Do You Remember The Daisy Wheel

A ebook version of a joint work
My attitude of changing technology being good for writers may be inherited.

When I was growing up, my mother Diane Jones typed her novels on a Smith-Corona with carbon paper copies. In those days, those smudgy pages were the back-up. If the editor dumped coffee on your precious pages or lost your book in the mail, you had to retype it into a clean copy and send it back to the publisher.

Eventually, Tandy came out with a dual-disk personal computer that we brought into our house with much excitement.  Diane even paid extra for the daisy-wheel printer to make her publisher happy. (For the writers of this century: The computers of the early 1980s came with dot matrix printers and nobody in New York would accept "those" print-outs as submissions. So professional writers paid extra for a daisy-wheel that mimicked the Selectric typewriter. And thus the editors saw that the manuscript had been professionally "typed.").

But Diane was handling "hard copies" of manuscripts as required by her NY publishers (Dell, Avon, Scholastic, and so on). There, somebody else retyped the complete manuscript into a format that could be turned into a book. These transcription typists were very good, but errors could creep in. So paper galleys were sent back to her and the editors, which had to be marked with a pen, bundled up into a box, mailed back, retyped, requiring more waiting, then "blue lines" (final copy, blue ink on blue paper) were mailed out to check to see if the editor had caught all the corrections and the typist had typed them into the manuscript, more marking, more mailing, and then more waiting until the book was done.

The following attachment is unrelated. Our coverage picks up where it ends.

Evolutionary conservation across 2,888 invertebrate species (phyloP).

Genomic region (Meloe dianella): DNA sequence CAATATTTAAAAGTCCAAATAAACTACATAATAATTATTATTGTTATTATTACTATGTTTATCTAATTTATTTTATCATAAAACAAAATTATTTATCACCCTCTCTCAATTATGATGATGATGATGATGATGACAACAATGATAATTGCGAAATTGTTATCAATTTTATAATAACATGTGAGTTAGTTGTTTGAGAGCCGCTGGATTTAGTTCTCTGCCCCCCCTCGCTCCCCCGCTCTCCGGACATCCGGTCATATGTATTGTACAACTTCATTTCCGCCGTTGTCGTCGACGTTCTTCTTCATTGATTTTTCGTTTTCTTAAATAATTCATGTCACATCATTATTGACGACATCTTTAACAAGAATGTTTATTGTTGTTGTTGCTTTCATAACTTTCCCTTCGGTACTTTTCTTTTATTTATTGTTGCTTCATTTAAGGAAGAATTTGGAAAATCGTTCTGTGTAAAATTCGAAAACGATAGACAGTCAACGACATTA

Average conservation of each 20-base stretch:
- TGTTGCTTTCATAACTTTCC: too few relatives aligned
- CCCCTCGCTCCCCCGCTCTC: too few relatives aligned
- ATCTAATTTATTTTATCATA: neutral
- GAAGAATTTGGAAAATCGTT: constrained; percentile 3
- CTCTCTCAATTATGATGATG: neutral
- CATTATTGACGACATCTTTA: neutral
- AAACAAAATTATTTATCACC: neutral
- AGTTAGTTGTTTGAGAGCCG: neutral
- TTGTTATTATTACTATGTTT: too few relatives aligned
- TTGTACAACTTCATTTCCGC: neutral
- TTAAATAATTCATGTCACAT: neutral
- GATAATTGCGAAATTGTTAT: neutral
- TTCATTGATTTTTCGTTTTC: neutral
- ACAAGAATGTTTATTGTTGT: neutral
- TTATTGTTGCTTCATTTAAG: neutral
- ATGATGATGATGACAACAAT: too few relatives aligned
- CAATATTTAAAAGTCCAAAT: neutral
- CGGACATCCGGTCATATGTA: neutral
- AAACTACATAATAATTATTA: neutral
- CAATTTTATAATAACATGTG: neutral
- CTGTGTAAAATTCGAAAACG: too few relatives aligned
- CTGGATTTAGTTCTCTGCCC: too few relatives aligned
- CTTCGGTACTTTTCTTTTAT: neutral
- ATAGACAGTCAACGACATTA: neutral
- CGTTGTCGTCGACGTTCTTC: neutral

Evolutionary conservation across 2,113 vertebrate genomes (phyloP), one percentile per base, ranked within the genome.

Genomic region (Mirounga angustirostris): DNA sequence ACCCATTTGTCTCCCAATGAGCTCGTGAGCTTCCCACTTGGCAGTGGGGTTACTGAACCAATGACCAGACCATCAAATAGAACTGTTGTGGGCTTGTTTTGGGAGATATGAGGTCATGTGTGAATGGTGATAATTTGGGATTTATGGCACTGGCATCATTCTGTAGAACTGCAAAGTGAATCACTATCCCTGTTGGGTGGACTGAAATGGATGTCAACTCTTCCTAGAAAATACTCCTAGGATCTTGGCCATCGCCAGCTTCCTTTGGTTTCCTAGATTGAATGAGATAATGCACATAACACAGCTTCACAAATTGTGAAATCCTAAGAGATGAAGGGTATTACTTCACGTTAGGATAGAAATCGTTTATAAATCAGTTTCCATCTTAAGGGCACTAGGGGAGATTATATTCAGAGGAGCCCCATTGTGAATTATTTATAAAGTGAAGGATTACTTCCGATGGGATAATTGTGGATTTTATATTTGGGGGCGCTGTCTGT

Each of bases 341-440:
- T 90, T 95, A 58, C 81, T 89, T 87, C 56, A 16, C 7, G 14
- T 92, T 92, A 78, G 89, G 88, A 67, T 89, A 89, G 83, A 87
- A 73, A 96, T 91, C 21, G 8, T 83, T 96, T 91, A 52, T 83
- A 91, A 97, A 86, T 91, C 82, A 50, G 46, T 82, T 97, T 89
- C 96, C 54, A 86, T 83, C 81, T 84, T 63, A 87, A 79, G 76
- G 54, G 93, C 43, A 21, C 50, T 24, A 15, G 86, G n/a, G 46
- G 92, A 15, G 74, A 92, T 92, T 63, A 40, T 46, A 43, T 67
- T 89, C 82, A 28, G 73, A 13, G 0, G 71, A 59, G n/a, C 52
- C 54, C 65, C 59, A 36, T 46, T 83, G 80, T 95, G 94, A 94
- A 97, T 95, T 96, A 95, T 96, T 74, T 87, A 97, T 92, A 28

When I started writing books about collecting children's books with Diane, we were overjoyed to find a publisher who let us submit our manuscript on a floppy disk! This speeded up the process, although we had to send a print copy as well as the disk through the mail. We still waded through the usual rounds of galleys being mailed back and forth. Also, our scans of book covers couldn't be submitted on the disks available to us (the digital files were too big) so we had to send actual color prints to be rescanned on their end. Which caused a number of color correction headaches, but was less difficult than shooting film and submitting negatives.

Eventually we both invested in zip drives, and then CD drives, that let us mail off an entire book, graphics and all, contained in one slim envelope.

These days, I write my books on a laptop. I submit files via email and share large images on the cloud via Google Drive or similar software.

My mother grabbed rights back from her NY publishers, converted her old paperbacks into digital copies, and now republishes them herself as ebooks. Neither of us wants to go back to the "old days" of producing books. And the typewriter is just a hipster decorating item on the top of the bookcase.

When our joint project on collectible children's books went out of print, we secured the rights to those and start republishing the most popular chapters as smaller ebooks like The Wizard of Oz and Friends.

Can't wait to see where the tech goes next....


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